Chile Mine Disaster: NASA Helps Out
NASA goes underground
NASA may be out of the moon business and seen a lot of other space-related dreams curtailed, but now it looks like they can direct their energies underground.
The government of Chile has asked for NASA's help in dealing with the 33 miners trapped in a tight space a half-mile underground.
What can NASA do? A lot, surprisingly.
It won't involve drilling a rescue shaft so much as it will assist the miners in how best to live for months in cramped quarters, both in terms of physical and mental health.
"We have a great deal of experience regarding medical, nutritional, and behavioral issues related to the space travel that we have done for decades," a State Department spokesman said in a briefing to reporters yesterday. "[We] are providing that perspective to Chile so it can develop a program for helping to sustain these miners in the coming weeks and months before they can be rescued."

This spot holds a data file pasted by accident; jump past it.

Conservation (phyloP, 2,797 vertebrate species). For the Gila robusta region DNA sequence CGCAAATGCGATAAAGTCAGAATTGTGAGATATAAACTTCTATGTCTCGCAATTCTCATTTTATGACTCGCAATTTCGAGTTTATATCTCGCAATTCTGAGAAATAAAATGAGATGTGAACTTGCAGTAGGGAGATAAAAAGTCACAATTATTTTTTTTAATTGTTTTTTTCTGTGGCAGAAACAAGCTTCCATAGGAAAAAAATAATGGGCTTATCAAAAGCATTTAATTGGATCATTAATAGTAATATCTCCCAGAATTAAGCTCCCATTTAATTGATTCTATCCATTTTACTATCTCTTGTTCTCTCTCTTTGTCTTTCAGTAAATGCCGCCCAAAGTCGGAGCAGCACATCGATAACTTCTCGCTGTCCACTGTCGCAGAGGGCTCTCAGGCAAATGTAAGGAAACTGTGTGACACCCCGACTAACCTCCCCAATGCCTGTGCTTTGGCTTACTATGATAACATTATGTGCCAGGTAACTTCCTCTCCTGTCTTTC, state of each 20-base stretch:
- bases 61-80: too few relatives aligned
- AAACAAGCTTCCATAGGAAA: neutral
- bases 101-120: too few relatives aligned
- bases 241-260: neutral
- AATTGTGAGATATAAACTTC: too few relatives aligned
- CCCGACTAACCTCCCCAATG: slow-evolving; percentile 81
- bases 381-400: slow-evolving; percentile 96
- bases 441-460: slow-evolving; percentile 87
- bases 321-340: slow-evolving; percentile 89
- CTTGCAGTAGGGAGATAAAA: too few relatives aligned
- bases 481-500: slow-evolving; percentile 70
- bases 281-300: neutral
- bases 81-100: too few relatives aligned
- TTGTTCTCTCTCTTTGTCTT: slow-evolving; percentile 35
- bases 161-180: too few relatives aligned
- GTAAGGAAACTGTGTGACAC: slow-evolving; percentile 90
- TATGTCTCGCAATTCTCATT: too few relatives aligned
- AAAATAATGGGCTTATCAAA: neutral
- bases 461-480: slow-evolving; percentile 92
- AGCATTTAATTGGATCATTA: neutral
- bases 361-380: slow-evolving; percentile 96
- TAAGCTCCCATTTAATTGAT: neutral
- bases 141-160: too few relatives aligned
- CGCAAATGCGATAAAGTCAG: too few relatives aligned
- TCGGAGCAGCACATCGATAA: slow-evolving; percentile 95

Leading the Chile team, the agency announced, is Michael Duncan, deputy chief medical officer in the Space Life Sciences Directorate at the Johnson Space Center.
The Christian Science Monitor notes some of the things NASA can impart:
Among the advice space and other experts are already providing the Chilean government: Have the miners develop a routine, including work, exercise, recreation, and rest; take steps to help the men maintain some sense of time and the passing of night and day; and foster their sense of connection to the world they've left behind by encouraging written, verbal, and video contact with families and by communicating the triumphs and defeats of favorite sports teams.
One thing that space station astronauts have that these miners don't, though: A hell of a view.